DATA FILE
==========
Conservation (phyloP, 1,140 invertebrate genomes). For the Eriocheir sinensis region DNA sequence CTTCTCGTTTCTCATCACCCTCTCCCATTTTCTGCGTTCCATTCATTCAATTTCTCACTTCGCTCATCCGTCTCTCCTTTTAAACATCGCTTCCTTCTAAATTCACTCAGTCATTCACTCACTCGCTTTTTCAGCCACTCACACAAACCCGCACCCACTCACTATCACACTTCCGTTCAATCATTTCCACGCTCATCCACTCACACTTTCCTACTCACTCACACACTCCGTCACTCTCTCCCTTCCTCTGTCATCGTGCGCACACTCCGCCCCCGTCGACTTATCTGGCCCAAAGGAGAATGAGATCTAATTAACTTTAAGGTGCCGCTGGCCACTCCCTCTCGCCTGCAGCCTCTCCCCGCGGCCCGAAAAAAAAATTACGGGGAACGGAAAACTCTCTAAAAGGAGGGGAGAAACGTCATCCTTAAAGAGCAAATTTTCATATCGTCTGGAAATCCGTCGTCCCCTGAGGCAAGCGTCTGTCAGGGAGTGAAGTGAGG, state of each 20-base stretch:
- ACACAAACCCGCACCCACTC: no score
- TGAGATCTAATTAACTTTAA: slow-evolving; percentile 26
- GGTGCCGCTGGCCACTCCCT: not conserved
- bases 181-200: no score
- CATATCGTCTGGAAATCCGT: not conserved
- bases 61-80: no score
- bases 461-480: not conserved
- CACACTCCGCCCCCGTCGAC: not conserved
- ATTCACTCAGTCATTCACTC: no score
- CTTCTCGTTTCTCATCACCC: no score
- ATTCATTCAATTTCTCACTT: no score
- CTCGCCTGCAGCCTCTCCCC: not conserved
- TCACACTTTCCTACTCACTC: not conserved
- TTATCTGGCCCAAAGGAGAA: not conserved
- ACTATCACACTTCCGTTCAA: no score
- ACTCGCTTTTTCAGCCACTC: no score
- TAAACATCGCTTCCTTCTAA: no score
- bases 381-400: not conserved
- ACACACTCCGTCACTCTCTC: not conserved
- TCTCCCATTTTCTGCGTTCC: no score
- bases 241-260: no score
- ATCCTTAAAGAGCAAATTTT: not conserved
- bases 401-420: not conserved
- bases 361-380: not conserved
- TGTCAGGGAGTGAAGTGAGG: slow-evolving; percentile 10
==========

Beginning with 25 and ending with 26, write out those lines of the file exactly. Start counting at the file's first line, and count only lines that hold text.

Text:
- bases 361-380: not conserved
- TGTCAGGGAGTGAAGTGAGG: slow-evolving; percentile 10